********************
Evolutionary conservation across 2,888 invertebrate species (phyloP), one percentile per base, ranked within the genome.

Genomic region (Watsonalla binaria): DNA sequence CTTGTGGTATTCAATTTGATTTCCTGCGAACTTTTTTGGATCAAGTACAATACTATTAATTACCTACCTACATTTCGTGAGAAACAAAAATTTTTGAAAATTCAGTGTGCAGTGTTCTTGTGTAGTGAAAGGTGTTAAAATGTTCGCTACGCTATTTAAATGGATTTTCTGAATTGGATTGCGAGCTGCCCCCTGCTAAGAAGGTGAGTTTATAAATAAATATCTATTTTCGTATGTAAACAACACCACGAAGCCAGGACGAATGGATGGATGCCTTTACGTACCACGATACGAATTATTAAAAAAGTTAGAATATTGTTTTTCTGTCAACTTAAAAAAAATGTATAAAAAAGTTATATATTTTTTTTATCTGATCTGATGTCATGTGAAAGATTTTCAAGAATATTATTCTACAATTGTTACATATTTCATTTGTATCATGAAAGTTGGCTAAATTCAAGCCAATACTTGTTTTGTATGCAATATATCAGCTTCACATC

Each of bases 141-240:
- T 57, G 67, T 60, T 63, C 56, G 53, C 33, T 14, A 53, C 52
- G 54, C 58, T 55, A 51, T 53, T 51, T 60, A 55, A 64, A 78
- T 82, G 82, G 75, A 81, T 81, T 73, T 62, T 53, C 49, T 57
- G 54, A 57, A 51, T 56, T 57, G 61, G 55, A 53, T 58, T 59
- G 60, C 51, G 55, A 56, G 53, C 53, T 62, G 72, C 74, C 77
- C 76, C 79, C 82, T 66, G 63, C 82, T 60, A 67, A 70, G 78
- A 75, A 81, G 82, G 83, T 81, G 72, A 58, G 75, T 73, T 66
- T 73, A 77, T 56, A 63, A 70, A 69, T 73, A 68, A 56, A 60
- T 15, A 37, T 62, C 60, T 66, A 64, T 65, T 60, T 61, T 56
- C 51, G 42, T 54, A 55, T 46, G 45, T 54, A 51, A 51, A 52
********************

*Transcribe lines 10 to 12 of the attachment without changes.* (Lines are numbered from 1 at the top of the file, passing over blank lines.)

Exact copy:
- A 75, A 81, G 82, G 83, T 81, G 72, A 58, G 75, T 73, T 66
- T 73, A 77, T 56, A 63, A 70, A 69, T 73, A 68, A 56, A 60
- T 15, A 37, T 62, C 60, T 66, A 64, T 65, T 60, T 61, T 56